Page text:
As a UX intern at a leading payment solutions company, I relied primarily on Hotjar and Google for studying user interactions, behaviour and garnering feedbacks. All these eventually constituted to guiding my design .

About

Payment link is being re-designed with a new concept of re-usable links which would support multiple payments on the same link. The scope of this article is limited to creation of form and its entities and how minor interactions could make the experience better, or worse.

The following sections are conclusions drawn from and analytics of data points gathered. The project is under progress, however I decided to share my brief experience while handling Hotjar and Google analytics.

Meaningful field titles and placeholder text

It is highly important that the field title and its placeholder text together convey a meaningful and complete message.

While creating a payment link, users are asked primarily to fill the amount and description (payment for) of their link.

Sample of recording and clicks during the session

Across multiple recordings, I saw users were spending a lot of time on the field “Summary” wherein they were required to provide description of payment link.

Also, upon closer inspection on Google analytics, we found that nearly 10% of users were typing the description for more than 800 characters. However, the average character limit was 40.

Most of the users were having tough time to fill the description. On top of that, some of them were providing an input of 800 characters on a hosted page.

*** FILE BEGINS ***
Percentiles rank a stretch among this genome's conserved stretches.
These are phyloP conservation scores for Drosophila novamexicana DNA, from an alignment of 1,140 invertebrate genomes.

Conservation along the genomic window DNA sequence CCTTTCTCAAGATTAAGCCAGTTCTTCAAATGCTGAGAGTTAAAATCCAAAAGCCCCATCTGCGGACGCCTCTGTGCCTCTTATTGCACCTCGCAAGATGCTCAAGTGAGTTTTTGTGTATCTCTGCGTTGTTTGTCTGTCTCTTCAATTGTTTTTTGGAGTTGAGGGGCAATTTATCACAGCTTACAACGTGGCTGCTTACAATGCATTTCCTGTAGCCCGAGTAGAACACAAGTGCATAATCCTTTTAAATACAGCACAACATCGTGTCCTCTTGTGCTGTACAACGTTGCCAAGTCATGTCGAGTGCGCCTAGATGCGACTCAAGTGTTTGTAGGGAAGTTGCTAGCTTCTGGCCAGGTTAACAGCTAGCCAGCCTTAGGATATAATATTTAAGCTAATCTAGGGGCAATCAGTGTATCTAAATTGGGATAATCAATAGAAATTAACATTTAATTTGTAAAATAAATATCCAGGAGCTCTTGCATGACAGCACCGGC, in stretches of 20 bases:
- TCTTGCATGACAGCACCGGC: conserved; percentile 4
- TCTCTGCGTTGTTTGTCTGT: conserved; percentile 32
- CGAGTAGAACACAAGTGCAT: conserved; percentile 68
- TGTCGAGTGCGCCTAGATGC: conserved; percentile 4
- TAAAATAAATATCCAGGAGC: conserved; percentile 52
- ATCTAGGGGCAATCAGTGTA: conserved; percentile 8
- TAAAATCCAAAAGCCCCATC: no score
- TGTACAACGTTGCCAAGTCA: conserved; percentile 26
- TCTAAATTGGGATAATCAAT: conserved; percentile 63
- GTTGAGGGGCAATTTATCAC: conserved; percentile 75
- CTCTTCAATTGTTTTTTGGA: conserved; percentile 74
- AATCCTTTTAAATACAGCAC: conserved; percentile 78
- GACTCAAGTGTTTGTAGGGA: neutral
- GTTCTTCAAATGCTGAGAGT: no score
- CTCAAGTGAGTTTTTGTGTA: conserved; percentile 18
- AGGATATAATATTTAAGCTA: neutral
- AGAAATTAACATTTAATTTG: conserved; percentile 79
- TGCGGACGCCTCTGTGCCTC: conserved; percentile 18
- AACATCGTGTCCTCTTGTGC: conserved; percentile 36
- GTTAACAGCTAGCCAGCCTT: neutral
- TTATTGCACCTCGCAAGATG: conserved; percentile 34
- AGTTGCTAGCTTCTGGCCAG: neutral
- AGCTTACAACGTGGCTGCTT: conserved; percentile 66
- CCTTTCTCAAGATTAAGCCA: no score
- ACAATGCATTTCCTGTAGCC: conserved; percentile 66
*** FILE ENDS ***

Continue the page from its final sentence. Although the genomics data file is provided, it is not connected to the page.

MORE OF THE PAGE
There could have been two reasons behind it:

  1. Counterintuitive field title.
  2. Absence of placeholder text.

Placeholder text played an important role, since numerous people would input “Payment for buying automobile” in the field of “Payment for”. This would look obnoxious on the hosted page where it’d say:

Payment for “Payment for buying automobile”

Existing fields of form

Following this, I decided to break down the flow in two parts:

  1. Title (Purpose for payment) which was mandatory, and had a character limit.
  2. Description which was optional, and had no character limit.

This made sense, since there were nearly 10% users who wanted to provide a description exceeding 40 characters, while 90% of the users who found 40 characters sufficient.

The field Amount also had a currency symbol preceding it, which made it evident that integers have to be provided here.



Source link https://uxdesign.cc/-of-using-analytics-and-feedback--on-design-decisions-63e3413d7071?source=rss—-138adf9c44c—4

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